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Children have rights and protections at work

29 January 2004 Media Statement

Children have rights and protections at work

Labour Minister Margaret Wilson says moves are underway to ensure children and young people are aware of their rights and legal protections at work.

“The recent survey of child employment by the Catholic charity Caritas has highlighted the ongoing need for vigilance. This country has a tradition of children working part-time, but our record for ensuring they are aware of their rights and the protections given to them under the law could be better.”

The Caritas survey does not provide enough information for the Department of Labour to further investigate apparent breaches of child labour laws. The survey was anonymous and Caritas says the privacy of the children surveyed prevents it from identifying those who took part.

Margaret Wilson said a review of children’s employment began in October. This project includes improving information available, coordinating enforcement between agencies and improving the collection of data about child employment. The Department of Labour is due to report on this in March. A two-year project assessing the implications of ratifying International Labour Organisation Convention 138 is also underway.

In the short-term, the Department of Labour today posted easy-to-follow guidelines on its website for children and their employers. Anyone requiring assistance or information is able to ring the Department of Labour’s Employment Relations Service free information service on 0800 800 863.

Margaret Wilson said New Zealand has a tradition of children working – it is relatively common for children over the age of 11 to earn pocket money, to contribute to the family income and help with the family business or farm. “Mostly it is good experience for them. We also know there are, at least, isolated cases of unlawful exploitation. Rarity makes it no less distressing. “

“Knowledge is a safeguard. A basic list of child employment regulations is attached to this statement. I would be grateful if media would assist by publishing this, and I encourage schools, families and employers to use it as a resource.”

Public inquiries to Employment Relations Service free phone 0800 800 863.

Facts sheets available at

Being a young employee

Everyone has the same basic rights at work, regardless of their age. These include:
- Your employer has to give you a written employment agreement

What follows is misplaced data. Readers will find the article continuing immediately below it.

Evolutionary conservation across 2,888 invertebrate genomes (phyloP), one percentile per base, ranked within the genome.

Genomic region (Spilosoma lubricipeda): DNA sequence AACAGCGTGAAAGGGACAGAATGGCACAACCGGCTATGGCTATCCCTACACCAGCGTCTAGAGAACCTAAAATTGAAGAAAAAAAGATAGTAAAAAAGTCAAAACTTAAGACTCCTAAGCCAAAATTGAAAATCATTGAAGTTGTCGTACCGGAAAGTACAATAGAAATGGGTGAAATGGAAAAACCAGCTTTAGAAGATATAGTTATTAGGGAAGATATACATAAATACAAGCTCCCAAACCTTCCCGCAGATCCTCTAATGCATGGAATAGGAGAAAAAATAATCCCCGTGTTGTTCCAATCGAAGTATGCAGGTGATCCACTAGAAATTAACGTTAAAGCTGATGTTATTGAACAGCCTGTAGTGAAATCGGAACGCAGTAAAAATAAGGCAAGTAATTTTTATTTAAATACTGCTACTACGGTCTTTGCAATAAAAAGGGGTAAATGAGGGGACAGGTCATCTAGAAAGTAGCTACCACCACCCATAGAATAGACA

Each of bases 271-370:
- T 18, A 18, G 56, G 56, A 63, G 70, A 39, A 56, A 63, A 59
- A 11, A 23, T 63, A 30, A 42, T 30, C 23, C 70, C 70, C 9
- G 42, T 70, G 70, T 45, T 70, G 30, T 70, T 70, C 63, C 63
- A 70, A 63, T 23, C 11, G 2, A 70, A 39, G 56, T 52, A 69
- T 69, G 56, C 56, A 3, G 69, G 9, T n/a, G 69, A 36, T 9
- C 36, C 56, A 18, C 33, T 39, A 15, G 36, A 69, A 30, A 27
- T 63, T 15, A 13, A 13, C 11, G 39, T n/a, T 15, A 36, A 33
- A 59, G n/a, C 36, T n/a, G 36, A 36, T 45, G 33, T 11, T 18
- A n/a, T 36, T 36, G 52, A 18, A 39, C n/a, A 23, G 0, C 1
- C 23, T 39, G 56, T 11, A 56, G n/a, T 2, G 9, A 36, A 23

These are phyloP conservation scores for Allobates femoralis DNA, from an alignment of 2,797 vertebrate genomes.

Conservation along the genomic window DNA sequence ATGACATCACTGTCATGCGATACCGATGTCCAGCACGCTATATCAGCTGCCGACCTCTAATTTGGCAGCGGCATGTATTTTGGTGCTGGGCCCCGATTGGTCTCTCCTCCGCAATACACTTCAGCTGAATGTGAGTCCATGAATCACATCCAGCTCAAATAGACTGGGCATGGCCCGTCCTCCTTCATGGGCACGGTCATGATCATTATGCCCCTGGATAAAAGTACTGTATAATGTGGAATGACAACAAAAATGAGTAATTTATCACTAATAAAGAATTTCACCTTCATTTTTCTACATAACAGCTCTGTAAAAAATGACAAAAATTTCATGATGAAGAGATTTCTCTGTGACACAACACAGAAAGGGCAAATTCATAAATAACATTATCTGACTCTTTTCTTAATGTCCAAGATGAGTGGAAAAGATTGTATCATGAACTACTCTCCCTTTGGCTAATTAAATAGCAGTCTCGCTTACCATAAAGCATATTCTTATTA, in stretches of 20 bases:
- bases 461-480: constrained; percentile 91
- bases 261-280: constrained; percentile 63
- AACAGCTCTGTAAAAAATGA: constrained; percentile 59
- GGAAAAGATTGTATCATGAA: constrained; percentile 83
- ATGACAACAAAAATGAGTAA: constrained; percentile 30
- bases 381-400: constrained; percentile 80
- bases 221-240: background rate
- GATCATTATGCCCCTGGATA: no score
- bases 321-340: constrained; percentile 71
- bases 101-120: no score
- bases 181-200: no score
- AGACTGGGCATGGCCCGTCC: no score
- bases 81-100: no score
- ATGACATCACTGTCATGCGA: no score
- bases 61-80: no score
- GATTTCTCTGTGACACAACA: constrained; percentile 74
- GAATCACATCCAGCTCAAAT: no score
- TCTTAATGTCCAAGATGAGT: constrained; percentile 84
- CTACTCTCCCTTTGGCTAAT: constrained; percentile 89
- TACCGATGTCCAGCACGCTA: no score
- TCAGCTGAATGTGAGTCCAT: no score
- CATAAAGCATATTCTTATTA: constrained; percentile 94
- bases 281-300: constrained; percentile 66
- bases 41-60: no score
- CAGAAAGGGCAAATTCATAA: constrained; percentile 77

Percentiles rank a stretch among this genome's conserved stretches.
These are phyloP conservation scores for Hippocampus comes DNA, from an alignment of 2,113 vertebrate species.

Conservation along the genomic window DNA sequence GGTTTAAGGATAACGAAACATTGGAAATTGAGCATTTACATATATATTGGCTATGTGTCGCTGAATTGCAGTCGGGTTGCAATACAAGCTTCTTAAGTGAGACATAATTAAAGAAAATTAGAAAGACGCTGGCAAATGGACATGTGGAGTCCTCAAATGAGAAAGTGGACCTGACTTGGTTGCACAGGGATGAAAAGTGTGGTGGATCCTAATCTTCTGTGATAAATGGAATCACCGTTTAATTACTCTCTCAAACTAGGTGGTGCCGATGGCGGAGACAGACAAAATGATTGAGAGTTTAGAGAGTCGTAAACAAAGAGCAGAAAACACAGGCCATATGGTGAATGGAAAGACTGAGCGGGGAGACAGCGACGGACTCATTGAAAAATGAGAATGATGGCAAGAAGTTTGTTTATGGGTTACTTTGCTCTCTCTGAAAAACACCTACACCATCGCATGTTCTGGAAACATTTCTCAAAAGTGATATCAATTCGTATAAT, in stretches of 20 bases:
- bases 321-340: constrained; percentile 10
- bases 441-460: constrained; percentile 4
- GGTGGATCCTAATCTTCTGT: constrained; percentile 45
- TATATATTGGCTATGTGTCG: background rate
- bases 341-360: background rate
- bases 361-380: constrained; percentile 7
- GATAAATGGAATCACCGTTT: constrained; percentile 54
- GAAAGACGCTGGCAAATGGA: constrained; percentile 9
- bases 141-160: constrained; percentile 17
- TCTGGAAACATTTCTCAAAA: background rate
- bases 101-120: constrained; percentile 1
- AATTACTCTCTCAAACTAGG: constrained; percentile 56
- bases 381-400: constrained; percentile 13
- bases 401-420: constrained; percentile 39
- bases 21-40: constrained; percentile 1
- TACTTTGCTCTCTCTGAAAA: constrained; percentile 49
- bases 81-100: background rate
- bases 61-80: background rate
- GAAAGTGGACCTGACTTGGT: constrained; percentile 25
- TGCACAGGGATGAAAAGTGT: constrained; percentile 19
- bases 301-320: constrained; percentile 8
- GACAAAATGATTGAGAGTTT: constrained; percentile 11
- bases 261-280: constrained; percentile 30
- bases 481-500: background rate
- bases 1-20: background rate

- You are allowed three weeks paid annual holidays after 12 months employment *
- You are allowed 11 paid public holidays if they are days when you would normally work You are allowed five days paid special (sick and bereavement) leave a year after six months employment *
- You can choose for yourself whether to join or not to join a union
- You can get help to sort out problems at work, through mediation or through the Labour Inspectorate

* The Holidays Act 2003, which comes into effect on 1 April 2004, will change some of this. Call Employment Relations Infoline 0800 800 863 for more information.

There is a minimum wage for all employees aged 16 or over. There is no minimum wage for employees under 16. If you’re 16 or 17, the minimum wage is $6.80 an hour. If you’re 18 and over it’s $8.50 an hour. These rates are reviewed every year – check for the latest information.
Everyone has the same basic right to a safe and healthy work environment. There are extra rules for employees under 15, including if you are a trainee or gaining work experience.

If you’re under 15, you can’t work where:
- Goods are being prepared or manufactured for trade or sale;
- Any construction work is being done;
- Any logging or tree-felling is being done; or
- Any other work is being done in that area that is likely to harm you.

These rules also apply if you’re visiting a workplace when you’re under 15. They don’t apply if all your work is done in an office, or in an area used only for selling goods or services. They don’t apply to visitors under direct adult supervision, on a guided tour or who are in areas accessible to the public.
- If you’re under 15 you can’t drive or ride on a tractor, implement or mobile plant.
- If you’re under 15 you can’t operate machinery
- If you’re under 15 you can’t lift heavy loads

If you’re under 16 you can’t work after 10.00 pm or before 6.00 am.

When you’re under 16 you’re legally required to be at school. This means you can’t take a job that involves working during school hours, or at any other time which prevents or interferes with your school attendance. There’s no problem with working during the school holidays, or at weekends.

If you’re under 18 you can’t work in any restricted area of licensed premises (like bars, licensed restaurants or clubs). If you’re under 18 you can’t work as a prostitute.

his factsheet is only a guide, and might not be accurate for all situations. If you’re thinking about getting a job, you can get more information about your rights from Employment Relations Infoline 0800 800 863 or Workinfo 0800 29 90 20

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